Search and the age of usefulness

There has been a lot of digital ink spilled over the recent changes to Google’s algorithm and what it means for the SEO industry. This is not the first time the death knell has been rung for SEO. It seems to have more lives than your average barnyard cat. But there’s no doubt that Google’s recent changes throws a rather large wrench in the industry as a whole. And in my view, that’s a good thing.

First of all, from the perspective of the user, Google’s changes mark an evolution of search beyond a tool used to search for information to one used by us to do the things we want to do. It’s moving from using relevancy as the sole measure of success to incorporating usefulness. The algorithm is changing to keep pace with the changes in the web as a whole. No longer is it just the worlds biggest repository of text based information – it’s now a living, interactive, functional network of apps, data and information, extending our capabilities through a variety of connected devices. Google had to introduce these back-end changes. To not do so would be to guarantee that they would soon become irrelevant in the online world.

As Google succeeds in consistently interpreting more and more signals of user intent, it can become more confident in presenting a differentiated user experience. It can serve a different type of results set to a query that’s obviously initiated by someone looking for information than it does to the user that’s looking to do something online. We’ve been talking about the death of the monolithic set of search results for years now. In truth, it never died; it just faded away, pixel by pixel. The change has been gradual, but for the first time in several years of observing search, I can truthfully say that my search experience (whether on Google, Bing or the other competitors) looks significantly different today than it did 3 years ago.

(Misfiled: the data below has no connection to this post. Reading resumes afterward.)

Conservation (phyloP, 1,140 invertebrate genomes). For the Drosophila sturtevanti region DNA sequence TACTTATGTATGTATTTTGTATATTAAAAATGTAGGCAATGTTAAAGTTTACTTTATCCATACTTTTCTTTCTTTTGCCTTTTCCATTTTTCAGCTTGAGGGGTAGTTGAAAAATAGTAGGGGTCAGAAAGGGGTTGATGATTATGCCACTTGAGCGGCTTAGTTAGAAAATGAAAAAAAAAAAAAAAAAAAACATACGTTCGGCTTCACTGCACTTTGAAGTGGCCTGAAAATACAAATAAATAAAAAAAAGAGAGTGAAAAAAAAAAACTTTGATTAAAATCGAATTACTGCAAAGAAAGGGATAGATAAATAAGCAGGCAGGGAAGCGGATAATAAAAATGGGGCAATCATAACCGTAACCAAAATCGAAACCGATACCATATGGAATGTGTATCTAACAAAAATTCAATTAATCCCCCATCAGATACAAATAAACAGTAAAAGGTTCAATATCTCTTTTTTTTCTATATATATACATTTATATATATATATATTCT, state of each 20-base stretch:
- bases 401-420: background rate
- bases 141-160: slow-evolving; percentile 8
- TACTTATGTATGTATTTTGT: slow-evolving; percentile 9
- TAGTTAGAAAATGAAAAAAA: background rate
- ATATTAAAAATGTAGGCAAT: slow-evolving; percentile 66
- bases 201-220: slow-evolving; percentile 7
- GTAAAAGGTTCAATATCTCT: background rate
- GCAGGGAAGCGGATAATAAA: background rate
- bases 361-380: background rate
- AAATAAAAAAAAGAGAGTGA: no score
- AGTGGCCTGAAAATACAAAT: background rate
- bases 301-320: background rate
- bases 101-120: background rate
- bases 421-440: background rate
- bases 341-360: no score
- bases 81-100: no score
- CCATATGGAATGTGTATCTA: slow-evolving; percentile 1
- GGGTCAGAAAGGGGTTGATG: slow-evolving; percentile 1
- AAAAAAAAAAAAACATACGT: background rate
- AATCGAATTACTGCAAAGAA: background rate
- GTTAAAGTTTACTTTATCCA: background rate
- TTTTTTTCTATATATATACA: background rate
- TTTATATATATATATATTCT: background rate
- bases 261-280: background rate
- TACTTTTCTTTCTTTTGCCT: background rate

As search changes, so do the expectations of users. And that impacts the “use case” of search. In it’s previous incarnation, we accepted that search was one of a number of necessary intermediate steps between our intent and our ultimate action. If we wanted to do something, we accepted the fact that we would search for information, find the information, evaluate the information and then, eventually, take the information and do something with it. The limitations of the web forced us to take several steps to get us where we wanted to go.

But now, as we can do more of what we want to online, the steps are being eliminated. Information and functionality are often seamlessly integrated in a single destination. So we have less patience with seemingly superfluous steps between that destination and us. That includes search.

Soon, we will no longer be content with considering the search results page as a sort of index to online content. We will want the functionality we know exists served to us via the shortest possible path. We see this now with functionality and answers to common information requests being pushed to the top of the search results page. What this does, in terms of user experience, is make the transition from search page to destination more critical than ever. As long as search was a reference index, the user expected to bounce back and forth between potential destinations, decided which was the best match. But as search gets better at unearthing useful destinations, our “post-click” expectations will rise accordingly. Whatever lies on the other side of that search click better be good. The changes in Google’s algorithm are the first step (of several yet to come) to ensure that it is.

What this does for the SEO specialist is to suddenly push them towards considering a much bigger picture than they previously had to worry about. They have to think in terms of a search user’s unique intent and expectations. They have to understand the importance of the transition from a search page to a landing page and the functionality that has to offer. And, most of all, they have to counsel their clients of the increasing importance of “usefulness” and how potential customers will use online to seek and connect to that usefulness. If the SEO community can transition to that, there will always be need for them.

The SEO industry and the Google search quality team have been playing a game of cat and mouse for several years now. It’s been more “hacking” than “marketing” as SEO practitioners prod for loopholes in the Google algorithm. All too often, a top ranking was the end goal, with no thought to what that actually meant in terms of true connections with prospects.

In my mind, if that changes, it’s perhaps the best thing to ever happen in the SEO business.

Orig­i­nally pub­lished in Mediapost’s Search Insider April 19, 2012